A review of hepatitis E virus.J Food Prot. 2001 Apr; 64(4):572-86.JF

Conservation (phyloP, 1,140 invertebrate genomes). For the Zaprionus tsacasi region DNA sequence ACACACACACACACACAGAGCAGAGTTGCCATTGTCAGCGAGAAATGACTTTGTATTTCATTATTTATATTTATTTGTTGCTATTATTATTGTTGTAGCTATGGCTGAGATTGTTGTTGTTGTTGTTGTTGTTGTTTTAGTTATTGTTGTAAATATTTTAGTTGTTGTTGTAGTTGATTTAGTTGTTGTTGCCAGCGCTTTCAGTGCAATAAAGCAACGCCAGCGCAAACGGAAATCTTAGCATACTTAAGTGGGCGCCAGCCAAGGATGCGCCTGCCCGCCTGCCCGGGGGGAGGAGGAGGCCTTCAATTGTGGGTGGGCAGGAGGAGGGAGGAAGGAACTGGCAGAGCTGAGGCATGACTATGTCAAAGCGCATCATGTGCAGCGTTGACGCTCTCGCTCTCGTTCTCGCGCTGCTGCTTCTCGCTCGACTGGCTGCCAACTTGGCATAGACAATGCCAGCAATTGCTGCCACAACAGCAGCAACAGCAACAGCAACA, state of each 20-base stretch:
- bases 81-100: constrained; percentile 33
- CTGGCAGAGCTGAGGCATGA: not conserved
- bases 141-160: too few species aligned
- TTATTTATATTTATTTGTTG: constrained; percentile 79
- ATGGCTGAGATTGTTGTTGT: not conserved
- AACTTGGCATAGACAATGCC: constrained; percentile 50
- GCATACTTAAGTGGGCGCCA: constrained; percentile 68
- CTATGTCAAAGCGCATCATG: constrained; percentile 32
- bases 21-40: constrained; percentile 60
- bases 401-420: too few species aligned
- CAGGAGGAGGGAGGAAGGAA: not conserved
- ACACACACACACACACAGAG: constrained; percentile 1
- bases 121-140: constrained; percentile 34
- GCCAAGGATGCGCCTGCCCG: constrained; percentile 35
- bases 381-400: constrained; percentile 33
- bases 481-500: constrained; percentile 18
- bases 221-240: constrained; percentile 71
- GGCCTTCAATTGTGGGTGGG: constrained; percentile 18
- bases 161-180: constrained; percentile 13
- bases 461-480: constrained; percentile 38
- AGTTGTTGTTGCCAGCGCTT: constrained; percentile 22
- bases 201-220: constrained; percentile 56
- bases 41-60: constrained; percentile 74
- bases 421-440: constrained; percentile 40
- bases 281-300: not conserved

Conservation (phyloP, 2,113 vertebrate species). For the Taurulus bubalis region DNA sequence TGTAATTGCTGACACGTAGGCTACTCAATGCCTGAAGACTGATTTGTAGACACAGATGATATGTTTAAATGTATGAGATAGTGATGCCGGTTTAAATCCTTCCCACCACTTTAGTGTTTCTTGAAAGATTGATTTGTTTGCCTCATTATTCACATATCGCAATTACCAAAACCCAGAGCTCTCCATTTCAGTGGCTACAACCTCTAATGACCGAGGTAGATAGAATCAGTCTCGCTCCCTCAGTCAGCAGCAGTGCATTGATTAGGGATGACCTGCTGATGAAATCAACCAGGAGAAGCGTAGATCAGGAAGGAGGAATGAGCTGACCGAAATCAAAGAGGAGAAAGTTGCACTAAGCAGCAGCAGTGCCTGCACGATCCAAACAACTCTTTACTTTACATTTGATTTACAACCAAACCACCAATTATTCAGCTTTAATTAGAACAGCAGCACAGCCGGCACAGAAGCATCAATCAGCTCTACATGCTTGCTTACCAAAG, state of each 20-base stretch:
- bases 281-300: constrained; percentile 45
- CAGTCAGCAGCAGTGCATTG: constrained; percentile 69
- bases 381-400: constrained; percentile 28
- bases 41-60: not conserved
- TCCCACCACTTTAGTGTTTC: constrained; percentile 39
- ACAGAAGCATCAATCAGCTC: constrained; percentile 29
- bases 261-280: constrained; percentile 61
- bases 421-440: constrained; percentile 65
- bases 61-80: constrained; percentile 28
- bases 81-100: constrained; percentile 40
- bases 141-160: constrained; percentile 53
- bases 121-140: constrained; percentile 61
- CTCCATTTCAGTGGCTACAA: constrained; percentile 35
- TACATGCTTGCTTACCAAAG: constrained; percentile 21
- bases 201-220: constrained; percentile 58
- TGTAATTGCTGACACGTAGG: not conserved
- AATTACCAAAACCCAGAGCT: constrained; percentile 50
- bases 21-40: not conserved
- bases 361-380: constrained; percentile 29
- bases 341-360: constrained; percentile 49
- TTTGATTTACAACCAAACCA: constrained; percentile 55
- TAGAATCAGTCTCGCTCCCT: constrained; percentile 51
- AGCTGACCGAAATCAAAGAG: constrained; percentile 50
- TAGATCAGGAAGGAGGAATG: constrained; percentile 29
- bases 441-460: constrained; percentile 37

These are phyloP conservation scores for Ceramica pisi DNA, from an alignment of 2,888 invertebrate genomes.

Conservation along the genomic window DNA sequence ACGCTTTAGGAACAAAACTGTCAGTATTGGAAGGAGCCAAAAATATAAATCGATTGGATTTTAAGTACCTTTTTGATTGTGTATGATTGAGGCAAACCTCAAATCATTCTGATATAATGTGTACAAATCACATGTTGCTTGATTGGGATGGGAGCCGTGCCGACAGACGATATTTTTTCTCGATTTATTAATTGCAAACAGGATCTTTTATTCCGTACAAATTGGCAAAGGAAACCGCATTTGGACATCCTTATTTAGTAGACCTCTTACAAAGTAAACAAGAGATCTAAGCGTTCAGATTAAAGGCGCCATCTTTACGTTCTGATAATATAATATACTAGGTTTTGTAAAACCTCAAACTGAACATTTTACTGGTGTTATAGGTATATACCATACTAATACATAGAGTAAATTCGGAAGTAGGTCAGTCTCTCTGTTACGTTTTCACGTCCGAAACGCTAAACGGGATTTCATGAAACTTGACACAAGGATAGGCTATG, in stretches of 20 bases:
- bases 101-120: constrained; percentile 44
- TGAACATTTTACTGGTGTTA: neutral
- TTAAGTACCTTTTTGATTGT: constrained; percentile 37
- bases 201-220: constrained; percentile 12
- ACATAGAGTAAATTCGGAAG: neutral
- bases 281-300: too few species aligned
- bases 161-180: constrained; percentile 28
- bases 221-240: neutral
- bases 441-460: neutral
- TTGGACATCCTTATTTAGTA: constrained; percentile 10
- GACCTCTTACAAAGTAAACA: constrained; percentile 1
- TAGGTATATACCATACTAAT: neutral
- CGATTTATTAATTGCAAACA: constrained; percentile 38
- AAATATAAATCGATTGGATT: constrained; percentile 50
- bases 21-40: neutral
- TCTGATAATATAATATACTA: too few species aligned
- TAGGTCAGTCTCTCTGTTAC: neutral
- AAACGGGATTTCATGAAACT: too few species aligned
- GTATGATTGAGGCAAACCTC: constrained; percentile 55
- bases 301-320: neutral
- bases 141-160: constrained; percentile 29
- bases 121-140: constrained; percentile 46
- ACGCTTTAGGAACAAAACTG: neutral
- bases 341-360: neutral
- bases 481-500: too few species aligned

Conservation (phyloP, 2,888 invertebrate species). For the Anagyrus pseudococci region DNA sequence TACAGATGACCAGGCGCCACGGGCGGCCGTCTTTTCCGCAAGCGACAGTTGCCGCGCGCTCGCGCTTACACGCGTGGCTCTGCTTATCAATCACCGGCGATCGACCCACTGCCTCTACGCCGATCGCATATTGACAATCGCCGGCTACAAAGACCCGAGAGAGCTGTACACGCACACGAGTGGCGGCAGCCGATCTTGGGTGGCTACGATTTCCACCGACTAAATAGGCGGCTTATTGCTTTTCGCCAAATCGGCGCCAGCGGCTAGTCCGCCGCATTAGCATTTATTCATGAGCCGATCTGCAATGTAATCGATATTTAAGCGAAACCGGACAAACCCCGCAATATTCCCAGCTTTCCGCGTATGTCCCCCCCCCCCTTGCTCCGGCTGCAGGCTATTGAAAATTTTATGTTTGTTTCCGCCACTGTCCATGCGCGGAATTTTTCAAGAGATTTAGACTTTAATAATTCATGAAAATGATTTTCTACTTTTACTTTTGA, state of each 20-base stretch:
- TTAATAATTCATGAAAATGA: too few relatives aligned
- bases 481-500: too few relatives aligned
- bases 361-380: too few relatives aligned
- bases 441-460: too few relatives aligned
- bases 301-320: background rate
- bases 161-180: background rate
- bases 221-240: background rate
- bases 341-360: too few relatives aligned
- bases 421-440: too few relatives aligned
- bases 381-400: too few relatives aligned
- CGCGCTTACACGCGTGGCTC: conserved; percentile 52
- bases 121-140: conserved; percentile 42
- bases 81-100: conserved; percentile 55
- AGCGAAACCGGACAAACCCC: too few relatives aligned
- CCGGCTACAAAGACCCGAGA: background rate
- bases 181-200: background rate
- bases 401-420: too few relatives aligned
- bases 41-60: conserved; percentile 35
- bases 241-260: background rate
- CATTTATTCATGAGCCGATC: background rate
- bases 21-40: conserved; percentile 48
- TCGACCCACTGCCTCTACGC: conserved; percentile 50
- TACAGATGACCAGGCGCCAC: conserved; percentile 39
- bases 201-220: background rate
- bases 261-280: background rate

Hepatitis E virus (HEV) is a major cause of outbreaks and sporadic cases of viral hepatitis in tropical and subtropical countries but is infrequent in industrialized countries. The virus is transmitted by the fecal-oral route with fecally contaminated drinking water being the usual vehicle. Hepatitis resulting from HEV infection is a moderately severe jaundice that is self-limiting in most patients. Young adults, 15 to 30 years of age, are the main targets of infection, and the overall death rate is 0.5 to 3.0%. However, the death rate during pregnancy approaches 15 to 25%. Death of the mother and fetus, abortion, premature delivery, or death of a live-born baby soon after birth are common complications of hepatitis E infection during pregnancy. Hepatitis E virus is found in both wild and domestic animals; thus, HEV is a zoonotic virus. The viruses isolated from swine in the United States or Taiwan are closely related to human HEV found in those areas. The close genetic relationship of the swine and human virus suggests that swine may be a reservoir of HEV. In areas where swine are raised, swine manure could be a source of HEV contamination of irrigation water or coastal waters with concomitant contamination of produce or shellfish. Increasing globalization of food markets by industrialized countries has the potential of introducing HEV into new areas of the world. The purpose of this review is to cover certain aspects of hepatitis E including the causative agent, the disease, diagnosis, viral detection, viral transmission, epidemiology, populations targeted by HEV, and the role of animals as potential vectors of the virus.